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Old 15-05-2012, 00:12
mRebel
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The entire Syriza party, and all their voters, are behaving like spoilt children. You cannot expect to repudiate your debts and continue to enjoy all the benefits of Euro membership. When you show yourself to be an irresponsible debtor, you can't expect people to lend you more money. They are simply lying to the voters if they think their actions are going to be consequence-free. They complain about austerity, but their own actions risk creating a degree of austerity far more abrupt and miserable than anything the previous government agreed to.
The irresponsible lenders, banks of the Eurozone, UK and US, have had more money lent to them, by the ECB. A trillion euros, no less, at 1% interest, with no conditions attached, so expect bankers pay to rocket. And the amount lent to banks far exceeds that lent to Greece.
A slight double standard, don't you think?
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Old 15-05-2012, 00:12
Meilie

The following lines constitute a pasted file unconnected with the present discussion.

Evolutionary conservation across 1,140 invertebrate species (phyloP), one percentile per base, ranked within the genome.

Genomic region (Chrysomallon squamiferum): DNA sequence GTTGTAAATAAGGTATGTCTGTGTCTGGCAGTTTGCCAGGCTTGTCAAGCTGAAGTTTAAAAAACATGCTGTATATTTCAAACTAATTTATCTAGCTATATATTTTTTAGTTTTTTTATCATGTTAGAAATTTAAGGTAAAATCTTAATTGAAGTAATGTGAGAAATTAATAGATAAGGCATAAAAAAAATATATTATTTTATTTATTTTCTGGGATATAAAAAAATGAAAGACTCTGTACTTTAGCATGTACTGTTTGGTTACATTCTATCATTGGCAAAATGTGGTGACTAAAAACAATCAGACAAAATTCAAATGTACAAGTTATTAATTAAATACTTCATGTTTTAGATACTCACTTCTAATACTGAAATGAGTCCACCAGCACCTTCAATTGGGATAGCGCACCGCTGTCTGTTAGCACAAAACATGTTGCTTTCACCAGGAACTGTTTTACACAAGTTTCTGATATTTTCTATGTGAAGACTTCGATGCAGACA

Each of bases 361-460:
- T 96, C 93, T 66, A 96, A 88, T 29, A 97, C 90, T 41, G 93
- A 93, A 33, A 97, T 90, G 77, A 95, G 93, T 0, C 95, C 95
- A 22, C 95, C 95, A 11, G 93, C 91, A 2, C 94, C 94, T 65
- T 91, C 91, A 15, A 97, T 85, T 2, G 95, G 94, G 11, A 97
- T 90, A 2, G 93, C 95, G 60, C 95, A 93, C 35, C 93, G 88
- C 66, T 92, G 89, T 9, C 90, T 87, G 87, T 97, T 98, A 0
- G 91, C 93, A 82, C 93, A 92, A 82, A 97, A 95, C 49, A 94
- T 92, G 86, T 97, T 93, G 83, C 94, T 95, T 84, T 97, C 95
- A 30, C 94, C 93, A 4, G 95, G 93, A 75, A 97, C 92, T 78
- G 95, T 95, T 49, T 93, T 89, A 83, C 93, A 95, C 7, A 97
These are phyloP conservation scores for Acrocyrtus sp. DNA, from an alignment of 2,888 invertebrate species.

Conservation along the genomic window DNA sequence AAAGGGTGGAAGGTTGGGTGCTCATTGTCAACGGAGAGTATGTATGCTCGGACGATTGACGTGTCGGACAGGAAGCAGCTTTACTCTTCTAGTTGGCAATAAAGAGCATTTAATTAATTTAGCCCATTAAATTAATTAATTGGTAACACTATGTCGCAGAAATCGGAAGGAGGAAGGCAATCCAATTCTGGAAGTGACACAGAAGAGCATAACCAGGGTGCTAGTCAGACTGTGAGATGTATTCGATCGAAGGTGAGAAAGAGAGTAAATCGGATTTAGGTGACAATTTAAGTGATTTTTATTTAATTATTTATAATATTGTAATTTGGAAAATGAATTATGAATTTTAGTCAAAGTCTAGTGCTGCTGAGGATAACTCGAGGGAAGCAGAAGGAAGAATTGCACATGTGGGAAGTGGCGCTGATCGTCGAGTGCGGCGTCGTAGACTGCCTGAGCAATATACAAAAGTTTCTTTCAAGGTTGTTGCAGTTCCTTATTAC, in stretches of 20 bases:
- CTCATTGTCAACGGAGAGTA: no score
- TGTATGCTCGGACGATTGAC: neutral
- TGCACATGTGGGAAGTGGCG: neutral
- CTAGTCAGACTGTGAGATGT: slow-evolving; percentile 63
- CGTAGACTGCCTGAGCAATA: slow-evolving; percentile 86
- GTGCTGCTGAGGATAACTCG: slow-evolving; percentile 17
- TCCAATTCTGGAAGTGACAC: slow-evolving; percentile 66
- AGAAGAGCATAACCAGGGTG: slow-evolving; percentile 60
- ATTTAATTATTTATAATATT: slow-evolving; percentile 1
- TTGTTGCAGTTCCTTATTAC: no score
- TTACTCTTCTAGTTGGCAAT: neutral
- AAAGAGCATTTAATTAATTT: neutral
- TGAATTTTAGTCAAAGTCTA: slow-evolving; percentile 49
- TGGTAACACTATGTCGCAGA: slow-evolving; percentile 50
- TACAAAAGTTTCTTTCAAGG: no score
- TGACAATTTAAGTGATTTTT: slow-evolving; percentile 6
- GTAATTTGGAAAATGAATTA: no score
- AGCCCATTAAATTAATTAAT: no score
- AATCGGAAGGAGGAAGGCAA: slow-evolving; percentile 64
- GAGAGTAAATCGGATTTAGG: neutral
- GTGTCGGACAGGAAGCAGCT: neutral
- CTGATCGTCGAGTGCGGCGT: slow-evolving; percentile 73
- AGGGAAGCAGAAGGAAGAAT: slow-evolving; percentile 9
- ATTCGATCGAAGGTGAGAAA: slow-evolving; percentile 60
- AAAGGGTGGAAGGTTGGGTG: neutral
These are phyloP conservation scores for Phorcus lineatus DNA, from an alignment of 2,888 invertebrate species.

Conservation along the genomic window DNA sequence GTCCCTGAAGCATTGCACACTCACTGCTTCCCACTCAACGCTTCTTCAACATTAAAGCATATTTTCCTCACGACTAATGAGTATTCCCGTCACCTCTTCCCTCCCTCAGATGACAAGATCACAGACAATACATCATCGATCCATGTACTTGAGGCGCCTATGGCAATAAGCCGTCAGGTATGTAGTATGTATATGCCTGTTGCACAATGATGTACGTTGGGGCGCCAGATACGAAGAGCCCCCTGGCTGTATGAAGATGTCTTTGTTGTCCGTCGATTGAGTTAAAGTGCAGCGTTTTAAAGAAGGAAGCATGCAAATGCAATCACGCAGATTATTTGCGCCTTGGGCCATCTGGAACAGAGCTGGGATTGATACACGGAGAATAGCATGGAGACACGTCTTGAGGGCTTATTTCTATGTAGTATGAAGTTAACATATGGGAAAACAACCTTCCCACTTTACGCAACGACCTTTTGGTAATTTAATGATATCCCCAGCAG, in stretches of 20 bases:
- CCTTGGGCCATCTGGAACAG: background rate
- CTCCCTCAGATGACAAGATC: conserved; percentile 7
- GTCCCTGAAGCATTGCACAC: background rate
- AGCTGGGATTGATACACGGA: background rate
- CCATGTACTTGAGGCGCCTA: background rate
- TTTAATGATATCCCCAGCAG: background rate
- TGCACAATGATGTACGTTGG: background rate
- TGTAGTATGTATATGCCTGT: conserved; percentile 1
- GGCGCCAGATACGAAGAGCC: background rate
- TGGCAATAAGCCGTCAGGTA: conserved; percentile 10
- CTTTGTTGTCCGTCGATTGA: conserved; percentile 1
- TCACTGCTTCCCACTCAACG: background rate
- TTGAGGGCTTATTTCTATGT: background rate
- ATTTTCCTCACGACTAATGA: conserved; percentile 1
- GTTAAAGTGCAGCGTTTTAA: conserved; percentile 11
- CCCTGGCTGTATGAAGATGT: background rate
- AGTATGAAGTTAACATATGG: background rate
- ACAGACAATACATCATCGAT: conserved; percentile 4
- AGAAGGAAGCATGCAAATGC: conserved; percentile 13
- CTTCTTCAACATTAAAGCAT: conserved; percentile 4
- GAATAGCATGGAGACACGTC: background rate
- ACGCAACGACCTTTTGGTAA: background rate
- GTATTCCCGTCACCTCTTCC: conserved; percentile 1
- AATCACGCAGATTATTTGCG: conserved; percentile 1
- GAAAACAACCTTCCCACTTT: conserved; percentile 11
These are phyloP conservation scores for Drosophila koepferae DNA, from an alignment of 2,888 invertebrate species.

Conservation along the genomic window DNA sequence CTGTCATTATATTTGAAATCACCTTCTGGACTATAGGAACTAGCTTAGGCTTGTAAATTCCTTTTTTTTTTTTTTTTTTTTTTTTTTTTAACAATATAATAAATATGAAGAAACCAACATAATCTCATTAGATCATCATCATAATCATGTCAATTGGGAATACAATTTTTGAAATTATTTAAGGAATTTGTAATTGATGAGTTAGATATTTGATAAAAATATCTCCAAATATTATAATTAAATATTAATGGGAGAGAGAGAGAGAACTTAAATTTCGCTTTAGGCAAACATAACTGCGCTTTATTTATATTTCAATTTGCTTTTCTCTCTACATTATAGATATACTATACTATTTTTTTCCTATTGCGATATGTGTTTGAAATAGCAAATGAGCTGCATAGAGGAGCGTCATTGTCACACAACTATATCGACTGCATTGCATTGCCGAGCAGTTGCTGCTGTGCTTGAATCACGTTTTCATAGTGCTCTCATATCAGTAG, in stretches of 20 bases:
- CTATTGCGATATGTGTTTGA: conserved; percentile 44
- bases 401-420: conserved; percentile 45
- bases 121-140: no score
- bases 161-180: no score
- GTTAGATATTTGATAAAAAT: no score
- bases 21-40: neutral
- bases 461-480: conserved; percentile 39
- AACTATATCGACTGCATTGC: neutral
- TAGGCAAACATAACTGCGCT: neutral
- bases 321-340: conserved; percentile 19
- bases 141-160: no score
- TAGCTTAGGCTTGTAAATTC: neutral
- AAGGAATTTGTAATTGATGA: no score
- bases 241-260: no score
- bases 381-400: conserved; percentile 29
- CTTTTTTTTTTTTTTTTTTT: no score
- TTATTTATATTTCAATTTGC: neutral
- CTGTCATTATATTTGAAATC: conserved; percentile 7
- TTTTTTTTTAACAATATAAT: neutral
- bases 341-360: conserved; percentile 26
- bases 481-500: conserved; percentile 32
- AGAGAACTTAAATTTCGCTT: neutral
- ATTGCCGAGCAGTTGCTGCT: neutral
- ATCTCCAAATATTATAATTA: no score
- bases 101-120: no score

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That is not in indication of corruption. It is an indication of a mass of red tape - entirely different things.
Ask yourself why so much red tape exists. It exists because each hurdle is an opportunity to extract more money from anyone wanting to do business in the country. Plus, red tape creates public sector jobs. It's just a more subtle form of corruption. Put a load of fastidious obstacles in the way. Assign members of your family to deal with each stage of the process. Loads o' money.

This guy was required to submit lung X-rays and stool samples before being allowed to set up an olive business.

http://www.nytimes.com/2012/03/19/wo...pagewanted=all
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Old 15-05-2012, 00:15
mRebel
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What about the potential risk of ejection from the EU that exit from the Eurozone could potentially mean? That would surely be a bad thing as the tourist market would be hit even with a much devalued currency.
Greek tourism would benefit, as it would be very cheap, without hotels having to lower prices, the exchange rate would do that.
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Old 15-05-2012, 00:21
allaorta
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The irresponsible lenders, banks of the Eurozone, UK and US, have had more money lent to them, by the ECB. A trillion euros, no less, at 1% interest, with no conditions attached, so expect bankers pay to rocket. And the amount lent to banks far exceeds that lent to Greece.